Eastern Iowa dairy finds success as dairy industry changes

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HUDSON, Iowa (KCRG) - Large-scale dairy producers are facing difficulties in a changing market for milk.

Hansen's Dairy in Hudson, Iowa said they have found success since producing their own products as other small Iowa dairy farms close. Photo: Wednesday, Nov. 13, 2019 (Aaron Hosman/KCRG)

In early November, Associated Milk Producers Incorporated, or AMPI, announced that it will end production at its eastern Iowa plant. It also said since 2008, Iowa has lost 50 percent of its dairy farms. And on Tuesday, America’s largest milk producer, Dean Foods filed for bankruptcy.

The Iowa State Dairy Association said dairy farmers in Iowa are having to change the way they operate to stay open. The owners of Hansen’s Dairy in Hudson said they have found success, despite tough times for others.

“We produced our first gallon of milk in 2004 to sell to the public,” Jordan Hansen, with Hansen’s Dairy, said.

15 years ago, four brothers started processing their own products on their 150-year-old family farm, making butter, ice cream, cheese and more.

“With the number of cows that we had and selling the milk to co-op and getting the raw milk price that fluctuates with the market, wasn’t going to be enough to support all of the family,” Hansen said.

Hansen said business is now great. They own two of their own retailers and supply products to over 50 vendors.

“Because of the fact that we process our own milk and we kind of get to set our own prices and things, we’re a little bit insulated from what happens around the rest of the dairy industry,” Hansen said.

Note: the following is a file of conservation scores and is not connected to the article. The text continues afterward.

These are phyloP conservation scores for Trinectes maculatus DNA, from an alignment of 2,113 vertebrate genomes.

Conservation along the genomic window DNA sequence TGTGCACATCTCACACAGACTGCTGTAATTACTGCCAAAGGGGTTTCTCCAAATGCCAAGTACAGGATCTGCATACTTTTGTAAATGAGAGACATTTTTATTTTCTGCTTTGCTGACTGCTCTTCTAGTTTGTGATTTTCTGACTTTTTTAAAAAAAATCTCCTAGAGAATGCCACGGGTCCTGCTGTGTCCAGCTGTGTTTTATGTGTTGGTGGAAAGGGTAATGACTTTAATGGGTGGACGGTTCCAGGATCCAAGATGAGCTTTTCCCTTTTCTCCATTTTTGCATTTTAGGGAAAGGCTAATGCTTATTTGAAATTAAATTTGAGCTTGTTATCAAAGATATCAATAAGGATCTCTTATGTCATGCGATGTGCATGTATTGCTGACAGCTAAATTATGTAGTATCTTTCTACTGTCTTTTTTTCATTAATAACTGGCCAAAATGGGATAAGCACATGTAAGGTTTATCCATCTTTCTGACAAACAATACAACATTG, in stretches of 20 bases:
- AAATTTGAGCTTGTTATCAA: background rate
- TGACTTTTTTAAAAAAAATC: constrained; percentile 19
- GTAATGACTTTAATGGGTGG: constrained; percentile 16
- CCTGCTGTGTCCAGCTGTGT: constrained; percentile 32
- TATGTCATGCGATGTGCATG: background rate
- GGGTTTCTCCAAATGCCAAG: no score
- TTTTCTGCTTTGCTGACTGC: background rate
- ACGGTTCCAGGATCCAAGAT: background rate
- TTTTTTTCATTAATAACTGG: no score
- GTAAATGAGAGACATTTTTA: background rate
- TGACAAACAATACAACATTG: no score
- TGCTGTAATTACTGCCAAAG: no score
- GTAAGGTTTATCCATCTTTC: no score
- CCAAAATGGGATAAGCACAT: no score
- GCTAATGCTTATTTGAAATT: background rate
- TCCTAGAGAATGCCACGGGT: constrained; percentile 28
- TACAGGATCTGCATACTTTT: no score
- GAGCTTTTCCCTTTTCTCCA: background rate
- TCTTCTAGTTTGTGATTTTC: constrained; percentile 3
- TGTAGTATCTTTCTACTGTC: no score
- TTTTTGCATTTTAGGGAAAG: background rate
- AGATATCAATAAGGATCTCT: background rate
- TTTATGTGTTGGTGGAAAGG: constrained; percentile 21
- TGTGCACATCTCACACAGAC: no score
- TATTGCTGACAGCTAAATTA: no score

Last year, Dairy Farmers of America said total dairy sales dropped over $1 billion dollars from the year before. They attribute some of that decline to dairy alternatives on the market.

“You have a lot of choices in the dairy aisle these days with milk and non-milk counterparts,” Hansen said.

The Iowa State Dairy Association said only about 10 percent of decreased milk consumption is due to dairy alternatives and that 94 percent of U.S households still buy milk.

Mitch Schulte, the Executive Director of the ISDA, said fluctuating dairy prices are one reason Iowa’s dairies are going sour.

“We’ve went through several years of low milk prices which has caused dairy farms to change the way they produce milk or unfortunately make the decision to leave the industry,” Schulte said.

Schulte said independent, smaller dairy farms are incorporating more technology to become more efficient. The Hansens said going independent can also help small dairies keep milking.

“It’s certainly a way that you can kind of control the long-term prices, as long as you are comfortable with marketing it yourself sand like I said, having a whole new set of challenges,” Hansen said.

The Iowa State Dairy Association said there is hope for Iowa's dairies as cheese and butter sales are at an all-time high and the demand for lactose-free milk products is growing.